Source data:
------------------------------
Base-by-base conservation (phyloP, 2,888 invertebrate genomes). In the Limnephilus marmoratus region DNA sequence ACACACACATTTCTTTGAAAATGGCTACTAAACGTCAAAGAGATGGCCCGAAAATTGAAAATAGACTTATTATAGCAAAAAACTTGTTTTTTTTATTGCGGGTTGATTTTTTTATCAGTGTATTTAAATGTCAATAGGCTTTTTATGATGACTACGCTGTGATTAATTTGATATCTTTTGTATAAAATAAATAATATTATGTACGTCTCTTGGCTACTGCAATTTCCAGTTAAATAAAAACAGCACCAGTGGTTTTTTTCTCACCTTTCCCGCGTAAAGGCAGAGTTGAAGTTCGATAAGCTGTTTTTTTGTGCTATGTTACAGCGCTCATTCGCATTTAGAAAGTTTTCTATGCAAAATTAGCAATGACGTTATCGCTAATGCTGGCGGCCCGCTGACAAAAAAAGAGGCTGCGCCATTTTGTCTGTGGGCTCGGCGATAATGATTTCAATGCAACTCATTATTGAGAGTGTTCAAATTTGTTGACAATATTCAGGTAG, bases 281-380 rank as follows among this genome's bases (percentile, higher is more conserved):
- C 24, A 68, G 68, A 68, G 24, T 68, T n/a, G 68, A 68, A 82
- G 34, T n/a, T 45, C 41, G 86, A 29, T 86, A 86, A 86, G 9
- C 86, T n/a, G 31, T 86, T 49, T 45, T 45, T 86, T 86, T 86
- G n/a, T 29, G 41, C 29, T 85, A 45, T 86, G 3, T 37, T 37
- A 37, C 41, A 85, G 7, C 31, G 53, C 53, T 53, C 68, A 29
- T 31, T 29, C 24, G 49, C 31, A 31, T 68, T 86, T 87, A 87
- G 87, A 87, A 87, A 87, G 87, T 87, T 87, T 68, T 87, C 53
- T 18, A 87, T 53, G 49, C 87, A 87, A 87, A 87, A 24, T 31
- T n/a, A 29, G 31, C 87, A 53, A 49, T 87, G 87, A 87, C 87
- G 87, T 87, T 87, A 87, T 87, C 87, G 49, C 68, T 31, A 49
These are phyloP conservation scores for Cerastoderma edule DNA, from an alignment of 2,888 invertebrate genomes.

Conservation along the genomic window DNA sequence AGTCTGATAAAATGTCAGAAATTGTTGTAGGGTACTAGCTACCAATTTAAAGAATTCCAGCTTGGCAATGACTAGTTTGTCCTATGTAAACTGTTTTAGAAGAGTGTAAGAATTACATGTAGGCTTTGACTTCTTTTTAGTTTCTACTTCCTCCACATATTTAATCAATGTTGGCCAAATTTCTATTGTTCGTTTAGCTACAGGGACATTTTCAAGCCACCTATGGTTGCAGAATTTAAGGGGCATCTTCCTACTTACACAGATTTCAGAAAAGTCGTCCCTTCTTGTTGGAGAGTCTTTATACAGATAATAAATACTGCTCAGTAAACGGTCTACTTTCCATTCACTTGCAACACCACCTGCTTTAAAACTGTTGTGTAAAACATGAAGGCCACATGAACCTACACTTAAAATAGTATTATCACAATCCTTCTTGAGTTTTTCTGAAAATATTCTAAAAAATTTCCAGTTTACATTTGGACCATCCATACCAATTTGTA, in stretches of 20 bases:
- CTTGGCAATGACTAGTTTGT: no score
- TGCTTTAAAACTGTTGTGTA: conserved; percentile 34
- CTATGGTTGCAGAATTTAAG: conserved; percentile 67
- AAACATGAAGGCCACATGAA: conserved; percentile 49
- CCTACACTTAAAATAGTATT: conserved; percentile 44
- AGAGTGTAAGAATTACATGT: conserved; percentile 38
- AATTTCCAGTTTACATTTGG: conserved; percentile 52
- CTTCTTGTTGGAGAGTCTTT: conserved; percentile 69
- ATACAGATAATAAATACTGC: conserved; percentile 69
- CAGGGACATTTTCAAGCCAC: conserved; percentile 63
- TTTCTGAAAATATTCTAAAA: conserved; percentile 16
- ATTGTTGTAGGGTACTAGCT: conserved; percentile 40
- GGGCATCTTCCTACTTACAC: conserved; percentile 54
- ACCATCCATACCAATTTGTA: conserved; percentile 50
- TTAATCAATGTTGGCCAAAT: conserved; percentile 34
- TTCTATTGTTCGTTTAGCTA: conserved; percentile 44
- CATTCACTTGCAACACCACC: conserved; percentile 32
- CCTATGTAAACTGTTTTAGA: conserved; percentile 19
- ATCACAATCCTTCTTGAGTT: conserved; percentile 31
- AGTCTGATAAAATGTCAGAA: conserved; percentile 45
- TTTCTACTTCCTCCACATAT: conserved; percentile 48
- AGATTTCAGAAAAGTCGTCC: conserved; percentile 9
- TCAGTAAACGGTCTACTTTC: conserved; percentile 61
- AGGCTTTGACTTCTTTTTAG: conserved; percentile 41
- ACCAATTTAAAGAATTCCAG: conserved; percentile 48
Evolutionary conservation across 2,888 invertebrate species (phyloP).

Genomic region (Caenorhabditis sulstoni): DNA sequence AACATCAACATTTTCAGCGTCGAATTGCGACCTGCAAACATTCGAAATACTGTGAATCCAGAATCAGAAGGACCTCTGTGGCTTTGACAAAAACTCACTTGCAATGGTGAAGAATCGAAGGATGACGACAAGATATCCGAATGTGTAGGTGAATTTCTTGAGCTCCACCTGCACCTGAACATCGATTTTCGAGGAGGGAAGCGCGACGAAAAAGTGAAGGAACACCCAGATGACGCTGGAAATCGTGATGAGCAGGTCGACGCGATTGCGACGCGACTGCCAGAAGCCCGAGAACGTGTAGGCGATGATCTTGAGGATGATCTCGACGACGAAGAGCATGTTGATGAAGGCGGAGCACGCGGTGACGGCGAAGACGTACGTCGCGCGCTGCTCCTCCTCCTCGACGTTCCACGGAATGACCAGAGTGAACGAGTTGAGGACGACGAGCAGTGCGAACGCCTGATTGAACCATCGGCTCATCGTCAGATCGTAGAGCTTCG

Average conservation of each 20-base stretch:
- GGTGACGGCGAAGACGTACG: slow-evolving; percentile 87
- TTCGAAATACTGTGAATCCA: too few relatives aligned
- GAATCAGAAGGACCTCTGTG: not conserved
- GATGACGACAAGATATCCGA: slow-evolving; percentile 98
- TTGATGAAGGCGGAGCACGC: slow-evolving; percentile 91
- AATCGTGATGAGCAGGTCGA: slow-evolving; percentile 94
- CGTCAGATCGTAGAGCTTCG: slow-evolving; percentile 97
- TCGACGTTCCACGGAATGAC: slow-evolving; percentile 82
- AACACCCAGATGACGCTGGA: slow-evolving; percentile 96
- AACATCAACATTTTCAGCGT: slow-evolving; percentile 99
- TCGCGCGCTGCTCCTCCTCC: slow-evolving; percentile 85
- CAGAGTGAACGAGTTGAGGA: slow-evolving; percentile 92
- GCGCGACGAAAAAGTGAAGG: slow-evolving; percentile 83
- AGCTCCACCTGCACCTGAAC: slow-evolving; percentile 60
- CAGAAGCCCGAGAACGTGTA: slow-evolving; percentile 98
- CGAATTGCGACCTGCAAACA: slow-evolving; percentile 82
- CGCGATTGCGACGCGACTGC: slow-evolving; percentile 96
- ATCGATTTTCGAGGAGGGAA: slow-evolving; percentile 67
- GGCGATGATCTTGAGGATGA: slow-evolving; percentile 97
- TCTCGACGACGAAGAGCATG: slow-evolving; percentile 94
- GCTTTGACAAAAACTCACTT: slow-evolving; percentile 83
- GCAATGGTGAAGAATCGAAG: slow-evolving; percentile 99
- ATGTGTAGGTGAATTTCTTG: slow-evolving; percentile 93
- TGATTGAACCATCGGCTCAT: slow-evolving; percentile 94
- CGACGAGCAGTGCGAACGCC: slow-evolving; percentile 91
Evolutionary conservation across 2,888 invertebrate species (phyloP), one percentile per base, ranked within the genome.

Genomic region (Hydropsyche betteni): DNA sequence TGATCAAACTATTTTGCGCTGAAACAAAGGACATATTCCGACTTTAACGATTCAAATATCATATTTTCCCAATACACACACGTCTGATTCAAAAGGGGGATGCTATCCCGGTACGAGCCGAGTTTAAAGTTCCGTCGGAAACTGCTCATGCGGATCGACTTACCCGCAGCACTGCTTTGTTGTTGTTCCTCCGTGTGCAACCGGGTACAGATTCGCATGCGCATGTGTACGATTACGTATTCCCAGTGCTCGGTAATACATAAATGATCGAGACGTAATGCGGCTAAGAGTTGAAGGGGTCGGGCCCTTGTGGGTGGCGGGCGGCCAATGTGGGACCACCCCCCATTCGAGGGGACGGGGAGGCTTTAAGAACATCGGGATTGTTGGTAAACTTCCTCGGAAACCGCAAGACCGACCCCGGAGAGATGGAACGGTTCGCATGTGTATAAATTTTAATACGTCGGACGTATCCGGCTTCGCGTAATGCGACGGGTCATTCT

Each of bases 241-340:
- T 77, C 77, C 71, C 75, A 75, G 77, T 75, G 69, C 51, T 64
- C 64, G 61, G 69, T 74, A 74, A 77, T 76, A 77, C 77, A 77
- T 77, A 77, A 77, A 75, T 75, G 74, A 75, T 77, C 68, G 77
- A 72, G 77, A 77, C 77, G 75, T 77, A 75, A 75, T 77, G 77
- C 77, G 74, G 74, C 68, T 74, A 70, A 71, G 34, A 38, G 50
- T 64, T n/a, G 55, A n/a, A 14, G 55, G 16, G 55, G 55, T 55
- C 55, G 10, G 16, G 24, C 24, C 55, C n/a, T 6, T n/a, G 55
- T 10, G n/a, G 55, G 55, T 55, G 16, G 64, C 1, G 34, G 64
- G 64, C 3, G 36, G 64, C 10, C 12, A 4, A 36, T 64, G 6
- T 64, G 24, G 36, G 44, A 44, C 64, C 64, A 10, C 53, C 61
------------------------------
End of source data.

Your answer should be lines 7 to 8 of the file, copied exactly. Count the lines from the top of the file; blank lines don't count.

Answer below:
- T 31, T 29, C 24, G 49, C 31, A 31, T 68, T 86, T 87, A 87
- G 87, A 87, A 87, A 87, G 87, T 87, T 87, T 68, T 87, C 53